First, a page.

Browse Josh's Portfolio and the Comic, Reviews or Blog archive.

Well, here we are at last.  The brilliant post-credits scene of 2008’s Iron Man (click here for my original review) promised the beginning of a bold experiment by the fledgeling Marvel Studios — launching stand-alone films starring several of their major characters (Iron Man, The Incredible Hulk, Thor, and Captain America) which would then be followed by all of those characters teaming up in an Avengers movie.  It was a gloriously outrageous idea, one common to comic-books but never before seen in movies.  Marvel Studios was actually planning on making a super-hero crossover film, and one featuring all the same actors who starred in the individual films!  And not only that, but the individual films would actually connect, with story-points and characters overlapping to create a building momentum for the eventual climax in The Avengers.

It was a bold plan, and I am so happy and relieved to report that Marvel Studios has stuck the landing.  Not only does The Avengers work, it works crazily well, and I think it’s the strongest Marvel Studios film since 2008’s Iron Man (and I say that as a big fan of both Thorclick here for my review — and Captain America: The First Avengerclick here for my review).  It’s hard to believe that I live in a world in which a film version of The Avengers actually exists!!  And that it not only exists but that it kicks so much ass makes the whole thing the stuff of beautiful fantasy.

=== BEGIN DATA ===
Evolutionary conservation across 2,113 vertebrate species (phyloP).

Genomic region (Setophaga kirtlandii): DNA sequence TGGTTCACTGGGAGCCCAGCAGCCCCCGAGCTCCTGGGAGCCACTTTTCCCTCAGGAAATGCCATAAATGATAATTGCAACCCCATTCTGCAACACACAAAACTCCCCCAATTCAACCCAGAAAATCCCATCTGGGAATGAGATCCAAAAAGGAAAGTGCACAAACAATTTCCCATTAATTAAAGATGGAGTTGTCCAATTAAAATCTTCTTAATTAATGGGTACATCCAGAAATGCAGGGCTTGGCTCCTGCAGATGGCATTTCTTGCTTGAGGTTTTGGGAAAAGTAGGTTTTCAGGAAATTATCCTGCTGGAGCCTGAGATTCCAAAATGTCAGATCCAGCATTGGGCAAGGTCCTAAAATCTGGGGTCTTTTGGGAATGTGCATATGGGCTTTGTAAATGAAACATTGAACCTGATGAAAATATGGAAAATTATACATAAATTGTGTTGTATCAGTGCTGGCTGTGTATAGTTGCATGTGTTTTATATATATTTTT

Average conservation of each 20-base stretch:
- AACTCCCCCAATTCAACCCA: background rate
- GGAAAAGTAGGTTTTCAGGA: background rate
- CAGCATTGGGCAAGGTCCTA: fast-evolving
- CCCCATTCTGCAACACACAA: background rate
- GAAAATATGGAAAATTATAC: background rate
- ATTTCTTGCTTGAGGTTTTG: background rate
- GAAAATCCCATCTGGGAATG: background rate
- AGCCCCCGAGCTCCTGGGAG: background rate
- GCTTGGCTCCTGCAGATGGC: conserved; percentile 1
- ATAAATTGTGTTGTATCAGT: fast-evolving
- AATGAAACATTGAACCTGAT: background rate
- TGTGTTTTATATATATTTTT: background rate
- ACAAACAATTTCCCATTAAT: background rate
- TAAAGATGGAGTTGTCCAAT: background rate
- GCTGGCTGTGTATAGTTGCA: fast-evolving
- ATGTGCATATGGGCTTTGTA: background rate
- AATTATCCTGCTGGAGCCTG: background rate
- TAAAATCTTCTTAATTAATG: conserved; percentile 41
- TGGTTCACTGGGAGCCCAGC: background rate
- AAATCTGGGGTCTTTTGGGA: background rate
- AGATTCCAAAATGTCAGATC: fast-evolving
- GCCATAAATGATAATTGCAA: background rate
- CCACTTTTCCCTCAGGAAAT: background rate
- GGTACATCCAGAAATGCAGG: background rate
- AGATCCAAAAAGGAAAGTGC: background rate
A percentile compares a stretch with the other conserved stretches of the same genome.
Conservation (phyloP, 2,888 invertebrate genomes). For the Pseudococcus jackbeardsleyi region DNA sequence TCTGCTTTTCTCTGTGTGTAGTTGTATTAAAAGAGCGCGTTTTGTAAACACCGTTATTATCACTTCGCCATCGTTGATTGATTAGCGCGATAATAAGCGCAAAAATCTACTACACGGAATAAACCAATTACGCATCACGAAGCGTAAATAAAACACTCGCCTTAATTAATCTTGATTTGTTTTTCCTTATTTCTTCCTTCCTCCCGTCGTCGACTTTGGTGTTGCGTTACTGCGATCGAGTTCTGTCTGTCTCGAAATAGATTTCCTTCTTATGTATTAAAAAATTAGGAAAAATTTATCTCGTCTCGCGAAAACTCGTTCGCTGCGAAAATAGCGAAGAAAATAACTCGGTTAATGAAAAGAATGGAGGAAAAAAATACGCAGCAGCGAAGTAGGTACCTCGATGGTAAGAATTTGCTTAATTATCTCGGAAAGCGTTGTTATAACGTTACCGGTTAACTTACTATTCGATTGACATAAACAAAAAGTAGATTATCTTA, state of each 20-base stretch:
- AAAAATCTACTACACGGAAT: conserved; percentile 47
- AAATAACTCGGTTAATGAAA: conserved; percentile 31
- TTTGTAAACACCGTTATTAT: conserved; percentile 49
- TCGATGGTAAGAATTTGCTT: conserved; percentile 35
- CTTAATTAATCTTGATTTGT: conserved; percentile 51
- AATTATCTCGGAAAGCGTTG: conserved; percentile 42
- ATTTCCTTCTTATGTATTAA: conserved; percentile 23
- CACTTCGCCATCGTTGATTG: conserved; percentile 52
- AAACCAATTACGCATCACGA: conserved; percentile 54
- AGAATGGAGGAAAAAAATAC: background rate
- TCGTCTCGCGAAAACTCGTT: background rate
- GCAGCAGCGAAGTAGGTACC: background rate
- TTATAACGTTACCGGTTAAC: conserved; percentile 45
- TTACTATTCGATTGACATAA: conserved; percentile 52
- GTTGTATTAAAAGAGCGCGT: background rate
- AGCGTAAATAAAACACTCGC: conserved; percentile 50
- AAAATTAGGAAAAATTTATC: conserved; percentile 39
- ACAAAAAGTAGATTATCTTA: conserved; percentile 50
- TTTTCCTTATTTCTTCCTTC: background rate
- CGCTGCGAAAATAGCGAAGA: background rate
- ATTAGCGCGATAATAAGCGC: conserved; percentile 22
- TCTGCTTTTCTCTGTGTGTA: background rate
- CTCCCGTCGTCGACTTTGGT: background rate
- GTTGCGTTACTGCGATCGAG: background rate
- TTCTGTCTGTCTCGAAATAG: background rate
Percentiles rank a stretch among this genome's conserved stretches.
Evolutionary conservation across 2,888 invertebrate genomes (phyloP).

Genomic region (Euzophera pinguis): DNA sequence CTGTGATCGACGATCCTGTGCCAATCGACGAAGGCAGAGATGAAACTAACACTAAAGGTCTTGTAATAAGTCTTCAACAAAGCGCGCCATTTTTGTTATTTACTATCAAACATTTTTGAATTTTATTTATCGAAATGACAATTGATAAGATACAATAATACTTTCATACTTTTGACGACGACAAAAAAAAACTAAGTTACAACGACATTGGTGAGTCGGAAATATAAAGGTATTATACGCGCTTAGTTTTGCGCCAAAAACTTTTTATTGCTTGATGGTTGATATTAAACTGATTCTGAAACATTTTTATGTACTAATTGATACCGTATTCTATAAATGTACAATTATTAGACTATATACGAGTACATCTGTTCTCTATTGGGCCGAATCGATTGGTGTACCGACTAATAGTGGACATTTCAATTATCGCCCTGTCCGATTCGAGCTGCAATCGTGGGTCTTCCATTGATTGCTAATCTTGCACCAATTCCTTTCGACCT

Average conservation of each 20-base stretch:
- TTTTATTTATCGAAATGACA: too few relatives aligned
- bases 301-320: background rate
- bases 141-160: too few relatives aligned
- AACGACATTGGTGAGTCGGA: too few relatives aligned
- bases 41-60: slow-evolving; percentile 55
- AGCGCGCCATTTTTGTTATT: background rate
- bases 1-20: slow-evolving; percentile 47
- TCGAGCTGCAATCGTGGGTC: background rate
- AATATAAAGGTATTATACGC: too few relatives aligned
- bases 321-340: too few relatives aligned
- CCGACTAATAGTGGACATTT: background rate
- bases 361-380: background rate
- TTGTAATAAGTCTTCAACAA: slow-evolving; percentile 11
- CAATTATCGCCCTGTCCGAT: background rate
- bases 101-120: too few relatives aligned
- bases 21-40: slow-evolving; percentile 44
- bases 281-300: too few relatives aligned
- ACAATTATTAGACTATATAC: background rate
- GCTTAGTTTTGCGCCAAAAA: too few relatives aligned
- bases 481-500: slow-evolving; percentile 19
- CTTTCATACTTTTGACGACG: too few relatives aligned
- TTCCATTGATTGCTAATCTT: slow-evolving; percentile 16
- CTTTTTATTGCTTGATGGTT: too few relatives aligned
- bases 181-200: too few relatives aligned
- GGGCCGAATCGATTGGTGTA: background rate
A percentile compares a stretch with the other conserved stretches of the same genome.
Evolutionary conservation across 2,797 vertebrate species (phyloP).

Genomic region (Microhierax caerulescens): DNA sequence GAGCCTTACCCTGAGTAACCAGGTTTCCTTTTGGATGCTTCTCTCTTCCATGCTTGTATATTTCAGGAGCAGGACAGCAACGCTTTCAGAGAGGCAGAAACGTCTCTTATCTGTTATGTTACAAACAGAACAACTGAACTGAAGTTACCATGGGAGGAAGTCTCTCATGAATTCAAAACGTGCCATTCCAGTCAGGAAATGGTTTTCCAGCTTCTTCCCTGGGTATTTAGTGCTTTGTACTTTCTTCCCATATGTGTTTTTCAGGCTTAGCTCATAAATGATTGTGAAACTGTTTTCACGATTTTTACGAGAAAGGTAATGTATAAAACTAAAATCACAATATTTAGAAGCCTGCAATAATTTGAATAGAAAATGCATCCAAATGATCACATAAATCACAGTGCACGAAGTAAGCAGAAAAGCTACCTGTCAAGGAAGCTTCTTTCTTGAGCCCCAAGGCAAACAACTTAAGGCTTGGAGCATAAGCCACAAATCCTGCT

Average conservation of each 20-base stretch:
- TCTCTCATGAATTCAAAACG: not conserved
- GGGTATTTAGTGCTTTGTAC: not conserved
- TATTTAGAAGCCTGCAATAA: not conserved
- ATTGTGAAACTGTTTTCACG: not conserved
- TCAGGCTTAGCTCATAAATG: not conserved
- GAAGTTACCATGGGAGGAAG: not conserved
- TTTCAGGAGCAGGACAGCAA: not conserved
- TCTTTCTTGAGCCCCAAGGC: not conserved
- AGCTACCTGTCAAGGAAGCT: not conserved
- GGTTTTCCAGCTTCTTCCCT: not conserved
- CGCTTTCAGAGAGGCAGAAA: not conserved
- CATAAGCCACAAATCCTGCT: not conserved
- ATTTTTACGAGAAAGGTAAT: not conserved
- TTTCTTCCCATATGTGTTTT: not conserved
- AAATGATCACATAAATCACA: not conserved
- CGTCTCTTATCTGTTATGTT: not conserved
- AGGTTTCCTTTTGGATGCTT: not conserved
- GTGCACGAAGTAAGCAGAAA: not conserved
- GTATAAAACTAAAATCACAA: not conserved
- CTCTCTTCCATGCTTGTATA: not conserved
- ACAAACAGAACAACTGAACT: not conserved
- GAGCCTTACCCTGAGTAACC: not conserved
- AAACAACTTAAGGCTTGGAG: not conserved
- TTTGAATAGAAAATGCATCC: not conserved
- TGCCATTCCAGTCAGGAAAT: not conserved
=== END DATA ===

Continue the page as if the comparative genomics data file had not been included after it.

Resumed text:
There is surely a huge list of people who must be given credit for the success of this enterprise, but at the top of the list is co-writer and director Joss Whedon.  I am a huge, huge, huge fan of his film Serenity (which he wrote and directed) and that film clearly showed that Mr. Whedon was the perfect man for the job of helming The Avengers. Serenity not only looks amazing, boasting some fantastic visual effects sequences and completely selling the reality of a futuristic, sci-fi world despite being made for a relatively small budget (FAR less than The Avengers).  But more importantly, in that film Mr. Whedon was able to balance nine main characters, giving depth and life to every one of them, presenting them as very different people with different goals and different attitudes and different ways of speaking, and also giving each one of them moments to shine in the course of the film, without one character overshadowing the others.

Mr. Whedon brings the same deft touch to The Avengers. The greatest pleasure of the film isn’t just that the characters are all appearing in the same film (though just the … [continued]

Browse Josh's Portfolio and the Comic, Reviews or Blog archive.

From the DVD Shelf: Josh Reviews Zodiac: The Director’s Cut (2007)